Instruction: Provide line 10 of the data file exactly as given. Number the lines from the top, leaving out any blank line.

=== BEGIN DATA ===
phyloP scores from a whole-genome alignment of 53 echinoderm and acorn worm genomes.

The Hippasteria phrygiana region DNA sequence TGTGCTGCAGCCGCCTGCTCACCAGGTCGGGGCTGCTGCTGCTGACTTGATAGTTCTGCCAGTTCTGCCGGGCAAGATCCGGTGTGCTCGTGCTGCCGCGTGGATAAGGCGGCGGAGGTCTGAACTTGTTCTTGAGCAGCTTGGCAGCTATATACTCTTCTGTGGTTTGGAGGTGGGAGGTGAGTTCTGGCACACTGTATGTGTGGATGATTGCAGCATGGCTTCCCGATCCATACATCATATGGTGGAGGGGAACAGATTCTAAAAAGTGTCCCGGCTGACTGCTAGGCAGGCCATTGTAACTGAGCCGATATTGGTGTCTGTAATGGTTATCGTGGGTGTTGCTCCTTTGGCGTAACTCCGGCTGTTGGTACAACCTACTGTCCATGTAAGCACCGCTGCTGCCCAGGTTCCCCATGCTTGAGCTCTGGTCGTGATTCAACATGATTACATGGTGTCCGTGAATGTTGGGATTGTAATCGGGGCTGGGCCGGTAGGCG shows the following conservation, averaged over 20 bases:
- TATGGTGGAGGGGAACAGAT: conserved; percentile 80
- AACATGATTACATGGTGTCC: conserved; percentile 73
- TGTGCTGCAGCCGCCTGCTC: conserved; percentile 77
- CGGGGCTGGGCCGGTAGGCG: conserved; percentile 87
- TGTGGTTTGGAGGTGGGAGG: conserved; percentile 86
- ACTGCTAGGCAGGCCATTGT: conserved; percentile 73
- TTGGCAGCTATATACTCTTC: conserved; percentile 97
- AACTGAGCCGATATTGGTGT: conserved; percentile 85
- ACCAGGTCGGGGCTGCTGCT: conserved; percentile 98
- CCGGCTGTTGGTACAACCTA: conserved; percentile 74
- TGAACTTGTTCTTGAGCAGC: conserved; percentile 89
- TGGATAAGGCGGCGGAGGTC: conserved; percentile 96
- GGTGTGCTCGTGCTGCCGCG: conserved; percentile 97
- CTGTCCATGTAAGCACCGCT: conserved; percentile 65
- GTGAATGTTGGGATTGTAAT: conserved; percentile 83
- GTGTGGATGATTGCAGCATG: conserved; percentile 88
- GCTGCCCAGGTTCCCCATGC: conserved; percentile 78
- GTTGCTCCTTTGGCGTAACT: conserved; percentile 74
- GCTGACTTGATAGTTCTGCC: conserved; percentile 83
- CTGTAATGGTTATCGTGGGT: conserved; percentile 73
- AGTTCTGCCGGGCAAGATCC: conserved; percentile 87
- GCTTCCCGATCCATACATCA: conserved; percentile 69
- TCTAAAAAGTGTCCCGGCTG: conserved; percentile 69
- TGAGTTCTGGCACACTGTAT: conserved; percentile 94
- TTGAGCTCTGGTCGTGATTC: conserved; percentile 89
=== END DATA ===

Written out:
- AACTGAGCCGATATTGGTGT: conserved; percentile 85